“If you think you’re enlightened, go spend a week with your family.” *
Is what an old Canberra friend emailed me before I left Honolulu for Brisbane.
A week? Gasp! Try five months.
My extended stay stems from love – to give time from my life to my surviving parent, my mother. Time is precious. There may come a day when my mother is no longer in this world with me, and no matter what, I know now, beforehand, that I will miss her.
Which is why over the past few years, I have chosen to spend months at a time in Australia. It’s been a mixed blessing. Because of my mother, I am in closer proximity – physically, emotionally and mentally – to family members who bear me much harm and malice.**
Neither do I think I’m enlightened. The all-too-brief bouts of what I suspect is enlightenment makes me realize how unenlightened I really am. I daresay that I have glimpsed the humbling vastness of unknowingness.
By spending the 2012 Christmas season in Brisbane through to March 2013, I am choosing to make myself vulnerable to potentially heart-wounding situations. I am, with full knowledge, challenging myself to learn some tough fundamentals and, even more difficult, practice them in the face of pain and hurt.
Still, I was caught unawares. Of course. All the old roles and attendant abuse, exclusion, isolation, rejection, malice, spite, unkindness, gathered momentum until suddenly I was freshly drowning again. Lost in such acute pain that life began to take on those old familiar shades of unreality, a type of grief-stricken madness.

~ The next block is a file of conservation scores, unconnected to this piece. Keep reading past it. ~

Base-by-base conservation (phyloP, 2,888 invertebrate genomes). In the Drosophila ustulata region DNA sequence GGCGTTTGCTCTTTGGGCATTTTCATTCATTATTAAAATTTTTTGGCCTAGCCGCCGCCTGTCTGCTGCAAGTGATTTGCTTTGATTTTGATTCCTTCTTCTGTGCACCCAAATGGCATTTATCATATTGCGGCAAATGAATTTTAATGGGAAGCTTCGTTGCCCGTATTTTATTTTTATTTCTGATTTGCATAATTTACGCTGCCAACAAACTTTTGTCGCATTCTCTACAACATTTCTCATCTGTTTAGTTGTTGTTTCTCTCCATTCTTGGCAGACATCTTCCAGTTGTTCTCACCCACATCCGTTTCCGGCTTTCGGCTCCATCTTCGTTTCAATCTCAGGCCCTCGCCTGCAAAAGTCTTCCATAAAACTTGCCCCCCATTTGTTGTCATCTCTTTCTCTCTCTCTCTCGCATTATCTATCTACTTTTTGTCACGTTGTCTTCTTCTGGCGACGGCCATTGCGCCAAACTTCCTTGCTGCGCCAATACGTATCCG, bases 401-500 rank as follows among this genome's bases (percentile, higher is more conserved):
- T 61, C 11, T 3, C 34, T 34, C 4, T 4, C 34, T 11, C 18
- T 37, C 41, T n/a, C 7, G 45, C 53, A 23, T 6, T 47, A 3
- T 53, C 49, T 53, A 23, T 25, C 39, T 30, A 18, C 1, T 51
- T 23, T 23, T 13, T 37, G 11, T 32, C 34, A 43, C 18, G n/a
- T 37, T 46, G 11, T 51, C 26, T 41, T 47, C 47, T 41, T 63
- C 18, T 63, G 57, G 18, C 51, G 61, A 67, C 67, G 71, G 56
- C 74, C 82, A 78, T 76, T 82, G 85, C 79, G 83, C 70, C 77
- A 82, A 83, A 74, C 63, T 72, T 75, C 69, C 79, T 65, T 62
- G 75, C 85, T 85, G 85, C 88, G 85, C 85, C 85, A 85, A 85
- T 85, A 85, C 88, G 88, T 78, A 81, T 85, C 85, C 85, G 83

This intense hurt allowed me to veer away from myself, to no longer inhabit self fully. I had to find myself again. I had to return to me.
Three things happened. One, I wrote it out in Freshly Cut Tears. Two, my readers’ responses of caring and understanding soothed me tremendously; I was taken aback, once more, by the love of strangers. And three, the happy coincidence of receiving on that very day a card from Honolulu, seven different handwritings of, “Come back, we miss you!” and “Come home to us” – surely it couldn’t have been timed more perfectly?
My weeping transformed to tears of gratitude. I set myself right. Like those round lead-weighted dolls who always wobble back to an upright position, no matter how often they are knocked down.
I found my center again.
I returned to me.
* Ram Dass, born Richard Alpert, author of Be Love Now.
** During my 2009 visit, my brother, perceiving his younger sister as a “Judas,” poised himself to administer a similar death-by-hanging. “The time is nigh,” my only sibling warned me. He was thwarted by the local authorities.